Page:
Race in American Film
Voices and Visions That Shaped a Nation
by Daniel Bernardi and Michael Green, Editors
July 2017, 1026pp, 7x10
3 volumes, Greenwood

Hardcover: 978-0-313-39839-1
$339, £261, 295€, A465
eBook Available: 978-0-313-39840-7
Please contact your preferred eBook vendor for pricing.

How have race and ethnicity in American film evolved over the course of 100 years—and what aspects still remain the same?

This expansive three-volume set investigates racial representation in film, providing an authoritative cross-section of the most racially significant films, actors, directors, and movements in American cinematic history.

Hollywood has always reflected current American cultural norms and ideas. As such, film provides a window into attitudes about race and ethnicity over the last century. This comprehensive set provides information on hundreds of films chosen based on scholarly consensus of their importance regarding the subject, examining aspects of race and ethnicity in American film through the historical context, themes, and people involved.

This three-volume set highlights the most important films and artists of the era, identifying films, actors, or characterizations that were considered racist, were tremendously popular or hugely influential, attempted to be progressive, or some combination thereof. Readers will not only learn basic information about each subject but also be able to contextualize it culturally, historically, and in terms of its reception to understand what average moviegoers thought about the subject at the time of its popularity—and grasp how the subject is perceived now through the lens of history.


  • Views the films via a historical approach in which every subject is considered both through a contemporary lens and in terms of the time of its production and initial reception
  • Provides up-to-date information on recent movies such as Selma (2014), The Fast and The Furious (2001–2015), 12 Years a Slave (2013), Django Unchained (2012), and Lone Survivor (2013)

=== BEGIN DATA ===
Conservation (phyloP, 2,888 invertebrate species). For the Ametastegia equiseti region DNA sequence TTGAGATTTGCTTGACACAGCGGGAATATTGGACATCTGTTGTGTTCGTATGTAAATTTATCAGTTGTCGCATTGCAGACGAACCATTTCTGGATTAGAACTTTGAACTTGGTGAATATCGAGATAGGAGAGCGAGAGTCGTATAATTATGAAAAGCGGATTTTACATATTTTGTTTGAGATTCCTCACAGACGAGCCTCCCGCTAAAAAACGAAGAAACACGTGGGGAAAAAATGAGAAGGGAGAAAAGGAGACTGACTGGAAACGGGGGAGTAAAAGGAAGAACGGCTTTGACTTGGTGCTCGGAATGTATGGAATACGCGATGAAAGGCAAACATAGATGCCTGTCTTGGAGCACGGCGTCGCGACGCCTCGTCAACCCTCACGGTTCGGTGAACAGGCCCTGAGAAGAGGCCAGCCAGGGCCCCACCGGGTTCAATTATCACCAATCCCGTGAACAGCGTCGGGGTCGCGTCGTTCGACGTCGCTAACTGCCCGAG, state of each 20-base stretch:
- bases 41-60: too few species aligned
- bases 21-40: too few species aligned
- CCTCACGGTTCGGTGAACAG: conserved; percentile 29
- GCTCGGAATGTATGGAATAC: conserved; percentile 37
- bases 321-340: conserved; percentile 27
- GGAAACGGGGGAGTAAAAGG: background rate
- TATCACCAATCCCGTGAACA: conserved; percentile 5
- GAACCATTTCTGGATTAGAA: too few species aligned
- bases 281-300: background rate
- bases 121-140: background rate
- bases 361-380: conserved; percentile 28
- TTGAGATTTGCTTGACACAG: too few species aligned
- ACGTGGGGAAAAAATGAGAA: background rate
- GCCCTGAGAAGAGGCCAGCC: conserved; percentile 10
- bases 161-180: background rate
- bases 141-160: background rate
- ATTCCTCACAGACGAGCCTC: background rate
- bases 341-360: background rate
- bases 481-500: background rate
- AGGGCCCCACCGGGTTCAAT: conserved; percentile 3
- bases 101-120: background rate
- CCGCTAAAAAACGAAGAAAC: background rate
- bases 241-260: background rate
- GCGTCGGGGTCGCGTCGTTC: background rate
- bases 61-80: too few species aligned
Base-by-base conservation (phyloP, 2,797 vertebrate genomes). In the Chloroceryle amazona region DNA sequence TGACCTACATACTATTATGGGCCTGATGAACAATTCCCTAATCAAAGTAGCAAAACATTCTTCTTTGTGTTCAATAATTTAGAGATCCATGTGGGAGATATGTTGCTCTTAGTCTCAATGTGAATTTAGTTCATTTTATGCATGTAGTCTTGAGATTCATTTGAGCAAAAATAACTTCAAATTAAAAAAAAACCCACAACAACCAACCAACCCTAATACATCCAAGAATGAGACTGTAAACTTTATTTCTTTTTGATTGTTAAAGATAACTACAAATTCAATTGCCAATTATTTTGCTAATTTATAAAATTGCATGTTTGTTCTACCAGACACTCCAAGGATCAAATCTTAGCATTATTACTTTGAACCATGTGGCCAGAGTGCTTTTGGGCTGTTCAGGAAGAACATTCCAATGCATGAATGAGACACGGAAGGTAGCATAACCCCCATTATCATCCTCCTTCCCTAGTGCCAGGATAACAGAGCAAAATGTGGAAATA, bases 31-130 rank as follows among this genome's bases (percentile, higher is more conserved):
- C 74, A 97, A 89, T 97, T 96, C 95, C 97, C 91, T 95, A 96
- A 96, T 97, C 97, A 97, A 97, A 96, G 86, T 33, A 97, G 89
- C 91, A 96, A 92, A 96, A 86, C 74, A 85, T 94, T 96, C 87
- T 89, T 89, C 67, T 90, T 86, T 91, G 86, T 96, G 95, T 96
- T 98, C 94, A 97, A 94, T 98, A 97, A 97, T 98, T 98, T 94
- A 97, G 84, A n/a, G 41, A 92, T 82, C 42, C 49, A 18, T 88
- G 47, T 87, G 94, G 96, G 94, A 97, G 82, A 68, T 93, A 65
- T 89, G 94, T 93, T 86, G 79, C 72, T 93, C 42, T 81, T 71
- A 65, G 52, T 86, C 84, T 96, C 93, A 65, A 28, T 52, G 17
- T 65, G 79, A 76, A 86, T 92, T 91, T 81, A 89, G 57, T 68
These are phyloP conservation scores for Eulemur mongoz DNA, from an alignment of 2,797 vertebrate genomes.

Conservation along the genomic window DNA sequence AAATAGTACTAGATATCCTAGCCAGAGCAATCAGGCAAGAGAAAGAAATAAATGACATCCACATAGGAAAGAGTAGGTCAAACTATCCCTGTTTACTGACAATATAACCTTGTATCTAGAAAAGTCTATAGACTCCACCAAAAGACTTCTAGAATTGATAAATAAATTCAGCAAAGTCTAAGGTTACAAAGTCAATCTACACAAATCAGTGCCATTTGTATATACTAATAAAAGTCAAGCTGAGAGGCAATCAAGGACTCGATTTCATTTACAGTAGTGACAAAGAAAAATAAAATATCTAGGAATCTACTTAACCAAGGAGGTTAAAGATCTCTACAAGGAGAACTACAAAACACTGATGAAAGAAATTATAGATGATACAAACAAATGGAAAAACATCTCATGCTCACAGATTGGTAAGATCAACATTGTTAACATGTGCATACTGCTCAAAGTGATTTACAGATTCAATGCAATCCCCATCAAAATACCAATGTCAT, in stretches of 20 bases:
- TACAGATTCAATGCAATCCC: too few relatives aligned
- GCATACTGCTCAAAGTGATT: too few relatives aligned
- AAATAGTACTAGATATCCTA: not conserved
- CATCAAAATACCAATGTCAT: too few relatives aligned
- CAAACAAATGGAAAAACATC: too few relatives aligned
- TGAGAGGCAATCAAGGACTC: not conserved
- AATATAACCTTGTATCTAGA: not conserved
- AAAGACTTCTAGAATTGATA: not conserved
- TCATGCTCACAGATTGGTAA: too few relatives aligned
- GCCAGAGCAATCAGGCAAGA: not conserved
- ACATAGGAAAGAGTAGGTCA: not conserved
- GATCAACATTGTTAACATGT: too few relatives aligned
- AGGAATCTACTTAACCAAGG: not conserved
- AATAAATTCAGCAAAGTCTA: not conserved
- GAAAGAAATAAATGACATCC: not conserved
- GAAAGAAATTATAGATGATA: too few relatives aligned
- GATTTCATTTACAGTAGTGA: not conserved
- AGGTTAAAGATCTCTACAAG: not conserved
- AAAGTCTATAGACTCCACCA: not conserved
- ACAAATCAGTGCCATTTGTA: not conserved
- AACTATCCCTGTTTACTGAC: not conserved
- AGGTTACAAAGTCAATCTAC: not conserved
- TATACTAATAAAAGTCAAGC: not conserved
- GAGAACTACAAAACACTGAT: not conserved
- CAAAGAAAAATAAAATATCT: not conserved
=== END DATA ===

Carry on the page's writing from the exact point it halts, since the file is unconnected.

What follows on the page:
• Provides readers with the information and background necessary to form informed views about racial representation in film—still an important "hot-button" subject today
  • Edited by top scholars in the field, Daniel Bernardi and Michael Green, and contains entries by other important experts, such as Andrew Gordon and Priscilla Ovalle
Daniel Bernardi, PhD, is professor of cinema at San Francisco State University. He is the author of Star Trek and History: Race-ing toward a White Future and coauthor of Narrative Landmines: Rumors, Islamist Extremism, and the Struggle for Strategic Influence. Bernardi is also editor of five books on ethnicity and race in American cinema and author of numerous articles on early cinema, U.S. television, and new media.

Michael Green is professor of film studies and screenwriting at Arizona State University. He is the author of numerous articles on identity and culture in film and media.


2017 Best Reference Title—Library Journal, February 28, 2018


"This reference work couldn’t have come at a better time. Its examination of race and racism on screen, from the film industry’s early days to the present, provides historical and cultural context for our current national discussion. . . . These three volumes will be a welcome addition to collections that serve high school and college students as well as individual film buffs and independent scholars."—Booklist, October 15, 2017

"High school and college students, general readers, and film enthusiasts interested in the role of race in U.S. cinema will find this exceptional and well-organized work indispensable."—Library Journal, Starred Review, November 1, 2017

"The essays are consistently readable, and the spectrum of film history covered is impressive. Considering the current political climate and racial tensions that divide the U.S., the set seems an apropos addition to most library collections. North American filmmakers are making progress but, as these essays demonstrate, they still have a long ways to go. Summing Up: Highly recommended. All libraries. All levels."—Choice, January 1, 2018

"Overall, however, the scope and quality of entries make for an intelligent and thought-provoking resource. . . . Highly recommended for all film collections."—ARBAonline, November 1, 2017
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